Sonic Scenes of Soviet Russia

Concertgoers attending the San Diego Symphony's performance of Prokofiev's 5th Symphony on January 7 were greeted by the composer himself, or rather, his very convincing look-alike (right down to hair style and Russki accent) Nuvi Mehta, the SDSO's assistant conductor. As Jahja Ling conducted excerpts from the piece, Mehta-Prokofiev walked us through the celebrated Russian composer's life and music, assisted by projection of photos of Prokofiev above the stage.

The performance was hallowing, rousing, refreshing with Maestro Ling swinging and even leaping on the podium, conjuring sonic scenes of the Soviet terror from the very responsive San Diego Orchestra. Copley Hall felt at times a bomb shelter, oppressive Moscow, frigid Siberia, and even the colorful respite of Prokofiev's cranium itself.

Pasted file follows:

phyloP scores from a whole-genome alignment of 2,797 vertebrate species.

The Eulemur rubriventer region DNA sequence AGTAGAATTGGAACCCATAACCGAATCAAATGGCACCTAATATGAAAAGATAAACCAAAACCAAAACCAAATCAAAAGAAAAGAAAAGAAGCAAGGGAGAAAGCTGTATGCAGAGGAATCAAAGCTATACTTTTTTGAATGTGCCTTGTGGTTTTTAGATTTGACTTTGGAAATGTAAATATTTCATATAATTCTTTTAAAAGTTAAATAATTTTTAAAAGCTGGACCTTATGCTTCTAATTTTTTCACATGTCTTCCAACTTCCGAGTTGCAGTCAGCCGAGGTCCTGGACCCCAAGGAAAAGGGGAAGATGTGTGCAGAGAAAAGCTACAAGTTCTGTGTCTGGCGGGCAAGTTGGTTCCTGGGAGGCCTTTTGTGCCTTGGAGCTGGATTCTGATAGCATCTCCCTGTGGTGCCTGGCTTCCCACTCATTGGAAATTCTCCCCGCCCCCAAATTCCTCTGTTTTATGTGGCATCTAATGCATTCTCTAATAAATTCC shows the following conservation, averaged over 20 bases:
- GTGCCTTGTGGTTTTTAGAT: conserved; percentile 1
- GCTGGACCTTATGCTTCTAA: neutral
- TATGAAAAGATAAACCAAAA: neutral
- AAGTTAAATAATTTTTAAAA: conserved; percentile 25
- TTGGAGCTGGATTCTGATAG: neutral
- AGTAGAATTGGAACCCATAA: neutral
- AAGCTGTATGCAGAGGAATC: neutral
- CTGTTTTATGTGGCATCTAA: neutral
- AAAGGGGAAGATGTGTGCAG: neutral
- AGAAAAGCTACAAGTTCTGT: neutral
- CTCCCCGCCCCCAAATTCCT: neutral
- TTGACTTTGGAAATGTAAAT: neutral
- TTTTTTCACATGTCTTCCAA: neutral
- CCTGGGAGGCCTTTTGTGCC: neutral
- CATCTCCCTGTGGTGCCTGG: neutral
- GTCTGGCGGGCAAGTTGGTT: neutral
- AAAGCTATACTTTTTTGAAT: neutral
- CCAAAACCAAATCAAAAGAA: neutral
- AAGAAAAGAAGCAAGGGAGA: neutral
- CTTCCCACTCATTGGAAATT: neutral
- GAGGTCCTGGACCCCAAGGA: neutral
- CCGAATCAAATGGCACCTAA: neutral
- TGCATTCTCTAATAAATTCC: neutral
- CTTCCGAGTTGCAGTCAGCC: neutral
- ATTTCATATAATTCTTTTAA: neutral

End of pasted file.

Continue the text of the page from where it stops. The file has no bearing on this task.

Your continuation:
There was a sense of camaraderie in the auditorium, possibly inspired from having collectively ducked the very realistic artillery shots from the percussion section and suffered through echoes of Stalin's purges with the menacing bass and brass eaves-dropping in on every note of the music's peaceful moment. Multiple breeches of protocol were committed by the enthusiastic audiences insisting on spirited applause in between movements of the piece rather than at the end.

  • Concert: Prokofiev's 5th Symphony
  • Show date: January 7, 2010
  • Venue: Copley Symphony Hall
  • Seat: 106E

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